Central & Southern Africa Yearly Meeting 2009

CENTRAL & SOUTHERN AFRICA YEARLY MEETING 2009

EPISTLE
To Friends everywhere:
Yearly Meeting was held this year at Kadesh Barnea near Johannesburg from 8th to 14th April. Our theme was Living Quaker Concerns in Africa.

We were blessed by having Rex and Catherine Ambler to lead us in seven sessions spaced over the time of our meeting. We were taken through an ‘experiment with light’. This was a guided meditation directed at revealing the light within and what it shows us. It related to the individual, the world and the meeting. Courage is needed to find and accept the truth one knows about personally from experience. Books and CDs were available, as were the Amblers themselves, for help and advice.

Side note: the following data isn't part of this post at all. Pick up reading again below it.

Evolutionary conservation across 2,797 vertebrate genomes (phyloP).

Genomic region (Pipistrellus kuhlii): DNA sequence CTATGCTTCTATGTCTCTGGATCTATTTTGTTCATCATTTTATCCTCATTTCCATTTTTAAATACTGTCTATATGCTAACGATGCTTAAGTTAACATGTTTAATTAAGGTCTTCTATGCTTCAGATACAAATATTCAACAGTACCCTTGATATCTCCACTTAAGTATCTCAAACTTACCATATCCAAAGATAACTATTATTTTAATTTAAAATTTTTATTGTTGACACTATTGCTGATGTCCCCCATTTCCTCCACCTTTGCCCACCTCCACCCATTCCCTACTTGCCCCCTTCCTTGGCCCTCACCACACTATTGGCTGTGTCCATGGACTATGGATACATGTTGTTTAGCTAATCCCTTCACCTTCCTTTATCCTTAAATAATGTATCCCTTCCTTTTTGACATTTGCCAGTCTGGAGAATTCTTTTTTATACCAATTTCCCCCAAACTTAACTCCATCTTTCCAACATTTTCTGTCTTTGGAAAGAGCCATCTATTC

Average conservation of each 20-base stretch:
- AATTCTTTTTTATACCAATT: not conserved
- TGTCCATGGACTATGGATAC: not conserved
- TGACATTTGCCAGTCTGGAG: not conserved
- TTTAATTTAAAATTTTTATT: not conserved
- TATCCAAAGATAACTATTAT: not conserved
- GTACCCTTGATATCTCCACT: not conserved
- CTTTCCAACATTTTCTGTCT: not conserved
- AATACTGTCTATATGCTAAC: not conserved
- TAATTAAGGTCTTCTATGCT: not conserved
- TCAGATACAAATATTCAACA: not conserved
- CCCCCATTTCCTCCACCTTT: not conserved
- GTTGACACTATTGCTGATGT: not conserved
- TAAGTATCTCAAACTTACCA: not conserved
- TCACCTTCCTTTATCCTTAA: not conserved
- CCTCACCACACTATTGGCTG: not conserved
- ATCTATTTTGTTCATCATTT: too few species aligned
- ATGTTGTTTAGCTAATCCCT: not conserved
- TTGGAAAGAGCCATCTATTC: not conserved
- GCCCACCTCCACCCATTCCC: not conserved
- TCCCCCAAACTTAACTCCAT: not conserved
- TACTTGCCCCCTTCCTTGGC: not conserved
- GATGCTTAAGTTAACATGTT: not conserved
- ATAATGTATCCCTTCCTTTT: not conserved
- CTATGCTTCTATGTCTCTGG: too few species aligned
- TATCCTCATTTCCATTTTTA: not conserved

In line with our theme, the Richard Gush lecture by Dudizile Mtshazo was not only inspirational but also prophetic. She outlined the pain she had experienced in growing up in apartheid South Africa and how that had affected her life and family. We were told lies about each other and ourselves, and she had discovered with great pain how she had been complicit in propping up an evil system by conforming and complying. However, the challenges she faced in her journey through those dark days paint the picture of a courageous and determined woman who, through her resilience, managed to improve her condition and that of others. She owes her spiritual growth to many southern African friends and has in turn nurtured many more through her prayer and insightful ministry. As Quakers today, in a world of violence and injustice, our task remains the same as it was for early Quakers: to be so moved by the light within us as “to let our lives speak” in the cause of peace. We can all look for and find reconciliation by being truthful and mindful of the light. Do what God does, and what God instructs us to do: “Love one another as I have loved you.”